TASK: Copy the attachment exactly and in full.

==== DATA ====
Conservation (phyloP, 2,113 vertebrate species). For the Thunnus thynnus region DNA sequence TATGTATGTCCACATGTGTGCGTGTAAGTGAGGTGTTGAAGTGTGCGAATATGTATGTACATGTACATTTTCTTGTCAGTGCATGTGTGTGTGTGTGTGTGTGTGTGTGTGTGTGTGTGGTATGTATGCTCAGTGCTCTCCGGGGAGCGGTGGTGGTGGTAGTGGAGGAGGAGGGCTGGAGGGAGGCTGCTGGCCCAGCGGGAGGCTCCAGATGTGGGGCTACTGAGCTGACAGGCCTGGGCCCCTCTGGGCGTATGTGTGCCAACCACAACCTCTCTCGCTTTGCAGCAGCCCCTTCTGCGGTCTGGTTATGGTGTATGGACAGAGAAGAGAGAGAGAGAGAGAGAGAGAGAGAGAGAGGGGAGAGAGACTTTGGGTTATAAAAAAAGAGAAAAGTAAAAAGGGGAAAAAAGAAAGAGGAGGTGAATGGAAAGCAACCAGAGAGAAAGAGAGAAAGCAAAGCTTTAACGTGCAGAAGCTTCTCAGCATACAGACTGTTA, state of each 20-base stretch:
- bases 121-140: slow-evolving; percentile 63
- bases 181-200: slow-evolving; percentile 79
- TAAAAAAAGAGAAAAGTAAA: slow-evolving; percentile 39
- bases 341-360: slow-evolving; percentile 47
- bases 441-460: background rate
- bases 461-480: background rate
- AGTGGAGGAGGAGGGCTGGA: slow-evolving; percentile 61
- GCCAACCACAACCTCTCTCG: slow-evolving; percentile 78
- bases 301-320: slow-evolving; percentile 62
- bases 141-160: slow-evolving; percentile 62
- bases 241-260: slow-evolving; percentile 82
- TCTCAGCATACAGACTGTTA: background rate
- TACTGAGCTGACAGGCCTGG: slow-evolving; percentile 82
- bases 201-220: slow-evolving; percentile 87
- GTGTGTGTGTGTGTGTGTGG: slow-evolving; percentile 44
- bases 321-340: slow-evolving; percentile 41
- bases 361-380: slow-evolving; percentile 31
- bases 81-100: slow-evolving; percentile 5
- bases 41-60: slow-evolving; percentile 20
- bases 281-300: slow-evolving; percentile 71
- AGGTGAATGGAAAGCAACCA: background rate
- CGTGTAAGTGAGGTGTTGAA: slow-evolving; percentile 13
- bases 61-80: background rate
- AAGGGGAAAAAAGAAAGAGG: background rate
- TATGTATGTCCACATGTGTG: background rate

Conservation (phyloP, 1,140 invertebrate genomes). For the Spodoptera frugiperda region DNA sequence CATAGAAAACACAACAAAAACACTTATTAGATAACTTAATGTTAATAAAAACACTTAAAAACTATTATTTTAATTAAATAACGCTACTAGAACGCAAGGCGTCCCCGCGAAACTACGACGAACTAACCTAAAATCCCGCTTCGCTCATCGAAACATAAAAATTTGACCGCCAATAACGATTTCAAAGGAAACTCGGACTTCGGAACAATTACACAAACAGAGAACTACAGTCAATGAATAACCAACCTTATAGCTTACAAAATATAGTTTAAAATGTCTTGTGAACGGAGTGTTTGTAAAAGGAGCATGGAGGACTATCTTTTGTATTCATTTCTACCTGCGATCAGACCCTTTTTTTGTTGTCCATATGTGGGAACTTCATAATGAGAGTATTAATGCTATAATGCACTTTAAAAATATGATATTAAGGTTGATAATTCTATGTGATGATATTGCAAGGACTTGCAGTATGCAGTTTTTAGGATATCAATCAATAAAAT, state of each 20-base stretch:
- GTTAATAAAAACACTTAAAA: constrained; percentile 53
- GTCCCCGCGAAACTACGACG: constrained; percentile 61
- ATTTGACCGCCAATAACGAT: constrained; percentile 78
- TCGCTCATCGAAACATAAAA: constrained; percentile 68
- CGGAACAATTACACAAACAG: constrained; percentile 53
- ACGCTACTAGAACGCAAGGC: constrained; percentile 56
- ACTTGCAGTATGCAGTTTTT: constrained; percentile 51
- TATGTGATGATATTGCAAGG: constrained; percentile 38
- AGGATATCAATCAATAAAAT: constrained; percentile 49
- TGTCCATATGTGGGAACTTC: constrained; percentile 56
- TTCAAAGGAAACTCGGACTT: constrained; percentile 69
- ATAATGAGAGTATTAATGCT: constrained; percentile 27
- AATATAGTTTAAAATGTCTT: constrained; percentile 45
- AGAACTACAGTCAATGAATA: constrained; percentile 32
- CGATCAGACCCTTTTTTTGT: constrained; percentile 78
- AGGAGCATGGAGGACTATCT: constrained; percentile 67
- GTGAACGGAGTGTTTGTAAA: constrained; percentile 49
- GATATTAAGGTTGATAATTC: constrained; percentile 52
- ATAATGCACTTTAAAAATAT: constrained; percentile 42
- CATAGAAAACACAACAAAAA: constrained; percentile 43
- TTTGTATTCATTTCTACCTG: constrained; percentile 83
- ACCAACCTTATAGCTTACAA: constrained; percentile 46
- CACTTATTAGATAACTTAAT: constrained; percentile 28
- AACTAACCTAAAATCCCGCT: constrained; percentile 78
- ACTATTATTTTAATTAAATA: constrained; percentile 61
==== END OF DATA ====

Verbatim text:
Conservation (phyloP, 2,113 vertebrate species). For the Thunnus thynnus region DNA sequence TATGTATGTCCACATGTGTGCGTGTAAGTGAGGTGTTGAAGTGTGCGAATATGTATGTACATGTACATTTTCTTGTCAGTGCATGTGTGTGTGTGTGTGTGTGTGTGTGTGTGTGTGTGGTATGTATGCTCAGTGCTCTCCGGGGAGCGGTGGTGGTGGTAGTGGAGGAGGAGGGCTGGAGGGAGGCTGCTGGCCCAGCGGGAGGCTCCAGATGTGGGGCTACTGAGCTGACAGGCCTGGGCCCCTCTGGGCGTATGTGTGCCAACCACAACCTCTCTCGCTTTGCAGCAGCCCCTTCTGCGGTCTGGTTATGGTGTATGGACAGAGAAGAGAGAGAGAGAGAGAGAGAGAGAGAGAGAGGGGAGAGAGACTTTGGGTTATAAAAAAAGAGAAAAGTAAAAAGGGGAAAAAAGAAAGAGGAGGTGAATGGAAAGCAACCAGAGAGAAAGAGAGAAAGCAAAGCTTTAACGTGCAGAAGCTTCTCAGCATACAGACTGTTA, state of each 20-base stretch:
- bases 121-140: slow-evolving; percentile 63
- bases 181-200: slow-evolving; percentile 79
- TAAAAAAAGAGAAAAGTAAA: slow-evolving; percentile 39
- bases 341-360: slow-evolving; percentile 47
- bases 441-460: background rate
- bases 461-480: background rate
- AGTGGAGGAGGAGGGCTGGA: slow-evolving; percentile 61
- GCCAACCACAACCTCTCTCG: slow-evolving; percentile 78
- bases 301-320: slow-evolving; percentile 62
- bases 141-160: slow-evolving; percentile 62
- bases 241-260: slow-evolving; percentile 82
- TCTCAGCATACAGACTGTTA: background rate
- TACTGAGCTGACAGGCCTGG: slow-evolving; percentile 82
- bases 201-220: slow-evolving; percentile 87
- GTGTGTGTGTGTGTGTGTGG: slow-evolving; percentile 44
- bases 321-340: slow-evolving; percentile 41
- bases 361-380: slow-evolving; percentile 31
- bases 81-100: slow-evolving; percentile 5
- bases 41-60: slow-evolving; percentile 20
- bases 281-300: slow-evolving; percentile 71
- AGGTGAATGGAAAGCAACCA: background rate
- CGTGTAAGTGAGGTGTTGAA: slow-evolving; percentile 13
- bases 61-80: background rate
- AAGGGGAAAAAAGAAAGAGG: background rate
- TATGTATGTCCACATGTGTG: background rate

Conservation (phyloP, 1,140 invertebrate genomes). For the Spodoptera frugiperda region DNA sequence CATAGAAAACACAACAAAAACACTTATTAGATAACTTAATGTTAATAAAAACACTTAAAAACTATTATTTTAATTAAATAACGCTACTAGAACGCAAGGCGTCCCCGCGAAACTACGACGAACTAACCTAAAATCCCGCTTCGCTCATCGAAACATAAAAATTTGACCGCCAATAACGATTTCAAAGGAAACTCGGACTTCGGAACAATTACACAAACAGAGAACTACAGTCAATGAATAACCAACCTTATAGCTTACAAAATATAGTTTAAAATGTCTTGTGAACGGAGTGTTTGTAAAAGGAGCATGGAGGACTATCTTTTGTATTCATTTCTACCTGCGATCAGACCCTTTTTTTGTTGTCCATATGTGGGAACTTCATAATGAGAGTATTAATGCTATAATGCACTTTAAAAATATGATATTAAGGTTGATAATTCTATGTGATGATATTGCAAGGACTTGCAGTATGCAGTTTTTAGGATATCAATCAATAAAAT, state of each 20-base stretch:
- GTTAATAAAAACACTTAAAA: constrained; percentile 53
- GTCCCCGCGAAACTACGACG: constrained; percentile 61
- ATTTGACCGCCAATAACGAT: constrained; percentile 78
- TCGCTCATCGAAACATAAAA: constrained; percentile 68
- CGGAACAATTACACAAACAG: constrained; percentile 53
- ACGCTACTAGAACGCAAGGC: constrained; percentile 56
- ACTTGCAGTATGCAGTTTTT: constrained; percentile 51
- TATGTGATGATATTGCAAGG: constrained; percentile 38
- AGGATATCAATCAATAAAAT: constrained; percentile 49
- TGTCCATATGTGGGAACTTC: constrained; percentile 56
- TTCAAAGGAAACTCGGACTT: constrained; percentile 69
- ATAATGAGAGTATTAATGCT: constrained; percentile 27
- AATATAGTTTAAAATGTCTT: constrained; percentile 45
- AGAACTACAGTCAATGAATA: constrained; percentile 32
- CGATCAGACCCTTTTTTTGT: constrained; percentile 78
- AGGAGCATGGAGGACTATCT: constrained; percentile 67
- GTGAACGGAGTGTTTGTAAA: constrained; percentile 49
- GATATTAAGGTTGATAATTC: constrained; percentile 52
- ATAATGCACTTTAAAAATAT: constrained; percentile 42
- CATAGAAAACACAACAAAAA: constrained; percentile 43
- TTTGTATTCATTTCTACCTG: constrained; percentile 83
- ACCAACCTTATAGCTTACAA: constrained; percentile 46
- CACTTATTAGATAACTTAAT: constrained; percentile 28
- AACTAACCTAAAATCCCGCT: constrained; percentile 78
- ACTATTATTTTAATTAAATA: constrained; percentile 61